Meanwhile, household incomes have actually fallen 4.4 percent since the official end of the recession in June 2009. These numbers help explain why even though headlines occasionally refer to “consumer confidence” figures hitting highs since the recession, the numbers are still very depressed.
For instance, 55 percent of Americans, according to Gallup, currently believe the economy is getting worse rather than better. A recent NBC/Wall Street journal poll found that 57 percent of Americans think we are still in a recession even though we have not technically been in one in nearly five years.
One or two good jobs reports won’t change these numbers.
“We are still weak by historical standards. It is not an extremely confident consumer,” said Lynn Franco, chief economist at the Conference Board, which tabulates consumer confidence figures. “People are not as negative as they were during last year’s government shutdown, but by no means are they optimistic.”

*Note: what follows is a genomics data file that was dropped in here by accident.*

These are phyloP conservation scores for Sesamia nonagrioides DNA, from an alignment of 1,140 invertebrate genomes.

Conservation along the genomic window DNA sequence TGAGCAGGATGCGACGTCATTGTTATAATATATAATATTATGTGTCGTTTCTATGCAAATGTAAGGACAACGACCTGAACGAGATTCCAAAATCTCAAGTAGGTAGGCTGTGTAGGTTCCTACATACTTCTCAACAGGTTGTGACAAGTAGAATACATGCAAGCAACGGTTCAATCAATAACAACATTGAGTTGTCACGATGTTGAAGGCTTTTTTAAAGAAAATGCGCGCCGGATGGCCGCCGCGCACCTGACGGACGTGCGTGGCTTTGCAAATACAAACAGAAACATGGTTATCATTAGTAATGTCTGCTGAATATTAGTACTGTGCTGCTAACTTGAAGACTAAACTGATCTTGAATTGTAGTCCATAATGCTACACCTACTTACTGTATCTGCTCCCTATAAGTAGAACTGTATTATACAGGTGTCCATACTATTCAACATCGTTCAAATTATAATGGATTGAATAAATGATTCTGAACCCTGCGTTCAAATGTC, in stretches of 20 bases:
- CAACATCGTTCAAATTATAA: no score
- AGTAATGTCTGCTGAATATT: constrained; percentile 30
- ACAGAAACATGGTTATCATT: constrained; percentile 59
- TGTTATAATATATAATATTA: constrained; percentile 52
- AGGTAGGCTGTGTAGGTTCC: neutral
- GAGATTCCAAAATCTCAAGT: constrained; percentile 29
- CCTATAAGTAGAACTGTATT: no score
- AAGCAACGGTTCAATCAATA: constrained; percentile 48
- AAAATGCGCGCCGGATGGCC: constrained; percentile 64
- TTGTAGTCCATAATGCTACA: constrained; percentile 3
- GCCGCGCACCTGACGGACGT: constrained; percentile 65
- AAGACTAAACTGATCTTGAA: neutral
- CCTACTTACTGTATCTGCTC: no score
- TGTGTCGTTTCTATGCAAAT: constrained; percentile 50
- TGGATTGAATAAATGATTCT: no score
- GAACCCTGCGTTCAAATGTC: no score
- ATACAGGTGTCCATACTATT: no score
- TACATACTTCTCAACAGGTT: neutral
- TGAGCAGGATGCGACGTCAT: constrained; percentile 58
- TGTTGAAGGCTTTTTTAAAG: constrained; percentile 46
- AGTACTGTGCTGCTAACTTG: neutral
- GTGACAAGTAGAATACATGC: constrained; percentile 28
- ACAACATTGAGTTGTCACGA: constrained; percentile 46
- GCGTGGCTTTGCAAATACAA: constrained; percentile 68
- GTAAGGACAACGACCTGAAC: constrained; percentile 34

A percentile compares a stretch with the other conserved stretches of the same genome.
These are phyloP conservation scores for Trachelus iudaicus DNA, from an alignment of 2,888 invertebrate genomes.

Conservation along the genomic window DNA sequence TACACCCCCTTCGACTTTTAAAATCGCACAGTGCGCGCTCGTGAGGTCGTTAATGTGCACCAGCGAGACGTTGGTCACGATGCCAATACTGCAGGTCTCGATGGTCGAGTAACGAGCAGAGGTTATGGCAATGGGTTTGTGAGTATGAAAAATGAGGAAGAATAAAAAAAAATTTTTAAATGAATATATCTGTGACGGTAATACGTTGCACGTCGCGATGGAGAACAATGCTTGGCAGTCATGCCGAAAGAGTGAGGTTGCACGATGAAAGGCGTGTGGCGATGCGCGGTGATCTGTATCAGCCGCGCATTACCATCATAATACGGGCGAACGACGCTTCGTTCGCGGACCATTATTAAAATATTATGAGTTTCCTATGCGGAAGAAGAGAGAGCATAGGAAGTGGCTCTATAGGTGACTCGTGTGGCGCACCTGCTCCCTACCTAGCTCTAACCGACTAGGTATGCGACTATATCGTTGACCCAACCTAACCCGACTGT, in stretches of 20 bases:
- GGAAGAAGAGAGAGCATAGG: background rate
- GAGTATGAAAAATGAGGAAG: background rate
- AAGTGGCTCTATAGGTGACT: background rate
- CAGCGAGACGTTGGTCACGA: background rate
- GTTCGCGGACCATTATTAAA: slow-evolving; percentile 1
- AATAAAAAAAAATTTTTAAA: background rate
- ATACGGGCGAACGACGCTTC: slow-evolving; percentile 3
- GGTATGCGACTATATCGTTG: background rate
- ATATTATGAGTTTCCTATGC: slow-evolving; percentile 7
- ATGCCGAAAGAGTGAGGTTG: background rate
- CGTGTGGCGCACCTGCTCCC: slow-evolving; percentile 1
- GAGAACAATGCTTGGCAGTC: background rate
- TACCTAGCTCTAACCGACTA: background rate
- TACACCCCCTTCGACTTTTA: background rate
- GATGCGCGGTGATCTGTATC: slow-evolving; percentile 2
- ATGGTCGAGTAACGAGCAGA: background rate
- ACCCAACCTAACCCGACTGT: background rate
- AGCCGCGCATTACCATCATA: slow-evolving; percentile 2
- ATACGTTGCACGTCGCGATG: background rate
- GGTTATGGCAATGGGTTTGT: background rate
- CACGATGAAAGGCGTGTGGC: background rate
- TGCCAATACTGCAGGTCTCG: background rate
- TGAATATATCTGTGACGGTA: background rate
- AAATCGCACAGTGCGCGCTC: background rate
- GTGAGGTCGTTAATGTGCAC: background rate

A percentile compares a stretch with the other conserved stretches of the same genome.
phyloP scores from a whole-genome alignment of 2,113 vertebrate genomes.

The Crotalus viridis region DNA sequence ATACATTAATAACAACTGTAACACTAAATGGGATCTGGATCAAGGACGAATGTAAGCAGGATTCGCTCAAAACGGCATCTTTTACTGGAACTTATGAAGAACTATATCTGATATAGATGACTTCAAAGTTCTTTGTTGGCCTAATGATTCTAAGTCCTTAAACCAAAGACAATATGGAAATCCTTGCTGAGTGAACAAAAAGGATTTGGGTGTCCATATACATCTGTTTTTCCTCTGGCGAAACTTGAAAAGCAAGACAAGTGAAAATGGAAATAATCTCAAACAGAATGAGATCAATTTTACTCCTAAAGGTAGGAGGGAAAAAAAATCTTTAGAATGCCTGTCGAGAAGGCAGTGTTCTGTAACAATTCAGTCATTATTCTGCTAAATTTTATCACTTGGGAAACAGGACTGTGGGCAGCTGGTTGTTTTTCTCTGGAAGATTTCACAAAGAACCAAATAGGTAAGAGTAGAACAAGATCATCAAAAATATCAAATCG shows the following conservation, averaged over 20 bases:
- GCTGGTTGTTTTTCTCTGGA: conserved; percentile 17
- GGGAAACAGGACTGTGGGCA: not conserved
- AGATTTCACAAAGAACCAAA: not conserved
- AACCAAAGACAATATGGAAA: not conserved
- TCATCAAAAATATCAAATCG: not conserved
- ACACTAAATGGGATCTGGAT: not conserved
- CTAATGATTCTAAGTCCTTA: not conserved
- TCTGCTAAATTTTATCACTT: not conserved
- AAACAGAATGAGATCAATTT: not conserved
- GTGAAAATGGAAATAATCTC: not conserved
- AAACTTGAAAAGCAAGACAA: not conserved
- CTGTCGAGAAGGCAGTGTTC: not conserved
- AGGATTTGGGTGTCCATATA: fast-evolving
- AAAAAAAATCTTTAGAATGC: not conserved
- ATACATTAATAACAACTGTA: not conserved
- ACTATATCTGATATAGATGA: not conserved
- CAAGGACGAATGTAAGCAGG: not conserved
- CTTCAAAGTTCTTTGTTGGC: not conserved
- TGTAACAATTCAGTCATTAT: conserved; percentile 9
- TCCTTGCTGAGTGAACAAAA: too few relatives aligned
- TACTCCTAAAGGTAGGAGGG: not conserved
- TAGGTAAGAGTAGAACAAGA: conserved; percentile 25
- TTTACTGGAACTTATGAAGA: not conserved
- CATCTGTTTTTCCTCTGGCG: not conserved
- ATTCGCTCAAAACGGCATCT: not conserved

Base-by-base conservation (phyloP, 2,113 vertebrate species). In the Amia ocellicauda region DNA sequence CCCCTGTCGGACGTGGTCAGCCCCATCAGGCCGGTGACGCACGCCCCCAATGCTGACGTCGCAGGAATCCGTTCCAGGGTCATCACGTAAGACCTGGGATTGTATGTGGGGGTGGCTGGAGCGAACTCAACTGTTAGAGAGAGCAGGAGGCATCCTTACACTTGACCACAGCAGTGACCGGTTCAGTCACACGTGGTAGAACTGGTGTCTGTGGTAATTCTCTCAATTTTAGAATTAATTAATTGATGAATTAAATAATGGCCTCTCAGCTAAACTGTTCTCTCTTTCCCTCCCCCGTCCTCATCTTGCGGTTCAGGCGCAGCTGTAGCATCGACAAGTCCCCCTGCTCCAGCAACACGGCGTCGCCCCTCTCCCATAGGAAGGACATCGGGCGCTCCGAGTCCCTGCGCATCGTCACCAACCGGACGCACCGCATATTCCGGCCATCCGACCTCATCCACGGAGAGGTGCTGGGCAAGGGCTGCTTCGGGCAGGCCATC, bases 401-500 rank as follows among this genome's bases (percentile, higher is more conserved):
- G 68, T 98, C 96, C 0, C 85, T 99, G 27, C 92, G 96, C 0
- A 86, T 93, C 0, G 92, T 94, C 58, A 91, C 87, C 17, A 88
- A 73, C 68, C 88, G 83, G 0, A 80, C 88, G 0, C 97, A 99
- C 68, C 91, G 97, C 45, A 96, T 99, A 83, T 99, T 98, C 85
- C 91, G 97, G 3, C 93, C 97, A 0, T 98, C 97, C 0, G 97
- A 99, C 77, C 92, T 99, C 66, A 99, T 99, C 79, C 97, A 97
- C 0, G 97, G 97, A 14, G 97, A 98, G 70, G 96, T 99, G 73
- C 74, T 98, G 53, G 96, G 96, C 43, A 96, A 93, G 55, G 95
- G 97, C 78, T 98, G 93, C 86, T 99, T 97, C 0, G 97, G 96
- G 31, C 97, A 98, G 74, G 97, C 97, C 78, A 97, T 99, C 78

So what are the chances that the economy really will start to improve this year in a way that the broader electorate will actually feel? Most economists still argue they are fairly good but far from guaranteed.
“It’s still a decent bet, but it’s not at all a done deal and it depends enormously on the small-business sector finally coming out of hibernation,” said Ian Shepherdson, head of Pantheon Macroeconomics. Shepherdson noted that the housing market is cooling somewhat and big corporations are unlikely to spend a lot of the cash sitting on their balance sheets.
So it will be up to small businesses — which avoided doing much hiring or spending the past couple years over fears of fiscal metldowns in Washington — to carry the economic burden.
“You can discount most of the weak numbers so far this year due to all the bad weather,” Shepherdson said. “But if small-business spending has not arrived by summer, it’s hard to see where else an economic revival is going to come from. But if the revival does come, it changes everything because there is a huge amount of catchup spending to be done on vehicles, software, equipment, really everything.”